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Clérey-la-Côte is a commune in the Vosges departmet in Lorraine in northeastern France.
Its inhabitants are called Clercycurtiens.
Clérey-la-côte borders the Meuse and Meurthe-et-Moselle. These three departments conjoin nearby at a site called le Site de 3 Bornes (three markers), designated by an ancient stone marker in the forest. It is the only place where three Lorraine departments touch.
The village forms part of the canton of Coussey, an area made famous for the birthplace of Joan of Arc, which lies 7 km (4.3 mi) away at Domrémy-la-Pucelle. It is also 55 km (34 mi) from Nancy near Colombey-les-Belles, and halfway between Toul and Neufchâteau.
Of modest size, the village sits atop a hill with an altitude of 427 meters. Its southern hillside is exposed, offering an expansive panorama of the valley below. The village forms a part of the Côtes de Meuses, the micro-climate of which is similar to that of the Mediterranean side of France. Here one can typically find fauna and flora that exist in a Mediterranean climate.
The hill is dominated by the village's communal forest: composed of oaks, musclewoods, maples, ashes, wild cherries, forest anemones in the spring, periwinkles, lillies of the valley in May, European columbines and Solomon's Seals in June.
The forest ends and is replaced by calcerous fields whose fauna is rich and varied (grasses, leguminous plants and orchards), principally serving as bovine grazing areas.
Mirabelle, plum, cherry, and apple orchards, as well as some small vineyards cover the village's hill.
Many natural springs occur there, one of which is the Saint-Mathieu source.
A few ancient forged tools have been discovered in the area, proving the existence of a prehistoric culture in the area. Nevertheless, the village verifiably existed during the period of the Roman Empire, bearing the name of Clareium AD Rupem. The Roman road traveling from Lyon to Trier passed close by.
This village, where the king was the High Magistrate, and which also claimed three other Lords, is mentioned in a property certificate of title on the 13th of May 1588. Recognizing the right of the bourgeoisie as granted to them by the count, the inhabitants of Clérey - at that time called Clairey-la-Côte - tithed to Jean the Count of Salm and to his successive Lords of Ruppes, an annual rent of one hopper of oats per farm.
In spite of its small population, the village Clairey-la-Côte, had two castles whose ramparts are still visible from Rue du Bois and from above the church. Two lords, M. de Cholet de Saint-Martin et le Baron de Saint-Amand., still reigned from there on the day before the onset of the French Revolution.
Thanks to its unique location, the village was spared during the Thirty Years' War while the neighboring villages suffered greatly - Moncourt, the next village, was totally destroyed.
During a cholera epidemic, the town's many victims were buried in a mass grave in the forest, which remains visible today.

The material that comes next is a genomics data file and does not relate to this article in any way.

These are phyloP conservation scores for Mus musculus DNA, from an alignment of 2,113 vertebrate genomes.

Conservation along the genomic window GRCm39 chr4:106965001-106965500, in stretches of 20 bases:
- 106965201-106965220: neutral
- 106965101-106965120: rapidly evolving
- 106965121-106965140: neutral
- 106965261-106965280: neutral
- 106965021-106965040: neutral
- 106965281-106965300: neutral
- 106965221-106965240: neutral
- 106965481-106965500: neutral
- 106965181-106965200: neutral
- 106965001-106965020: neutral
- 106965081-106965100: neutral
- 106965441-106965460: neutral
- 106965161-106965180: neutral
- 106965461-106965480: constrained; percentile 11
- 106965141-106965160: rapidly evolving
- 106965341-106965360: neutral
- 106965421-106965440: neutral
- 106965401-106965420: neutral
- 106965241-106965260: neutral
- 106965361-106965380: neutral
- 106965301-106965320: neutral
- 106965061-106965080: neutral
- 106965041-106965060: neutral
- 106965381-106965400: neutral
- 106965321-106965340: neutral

The production of the fine wine, Clairet, was formerly the principal activity of the village. In 1889, thanks to its fully exposed southern slopes, the village produced 500 hl from 25 hectares of vineyard. Today a street bears the name of a wine grower, Tysopin.
But at the beginning of the twentieth century, the vineyards were abandoned following the phylloxera infestation and the competition of cheaper wines from the south. The existence of abandoned wine cellars in some older houses testifies to the village's viticultural past.
The Germans arrived between June 19 and 20, 1940 from the Meuse river by way of Sauvigny. To note: a woman gave birth that day with the help of a German doctor. Throughout the duration of the war, German soldiers were scarcely present in the village.
Today there resides a well-known distiller, George Fresnais, who is also the village's ex-mayor.
The heavy winds from the storm of 1999 caused much damage to the communal forest. The mayor, Jean-Louis Schmit (RIP 2003), invited Swedish lumberjacks to clear the debris and was decorated in the agricultural order of merit.
Dates of Importance:
- 1763: Construction of Saint Matthew's church
- 1869: The inhabitants contributed to build a belfry and purchase bells
- 1821: Construction of the wash house
- 1851: Construction of the town hall & school
|Until 2003||Jean-Louis Schmit||RIP|
|Since 1962: Population without duplicates|
Close to the village is the old locality of Moncourt which was completely destroyed during the Thirty Years' War. The chapel, dating from the thirteenth century, is all that remains today.
Although located in the Meuse department and in the commune of Sauvigny, the chapel was bought by the inhabitants of Clérey-la-Côte as a national treasure. This place of worship was the residence to many monks.
The chapel was dedicated to Saint Gibrien. It was the site of pilgrimages for which Saint Gibrien was called upon by those who have lost a limb or those who have turned away from religion.
The natural spring which runs there is at the center of many beliefs, among them acting as cure against intestinal diseases. It is said that if one poses a piece of clothing horizontally on the fountain, and it falls to the bottom, the cure is assured.
Numerous Merovingian tombs may be located in the vicinity, but no excavation has been carried out to date.
- Lorraine's official tourism website
- Neighboring Communes to Clérey-la-Côte
- Map of Clérey-la-Côte on Mapquest
|This page uses content from the English Wikipedia. The original article was at Clérey-la-Côte. The list of authors can be seen in the page history.|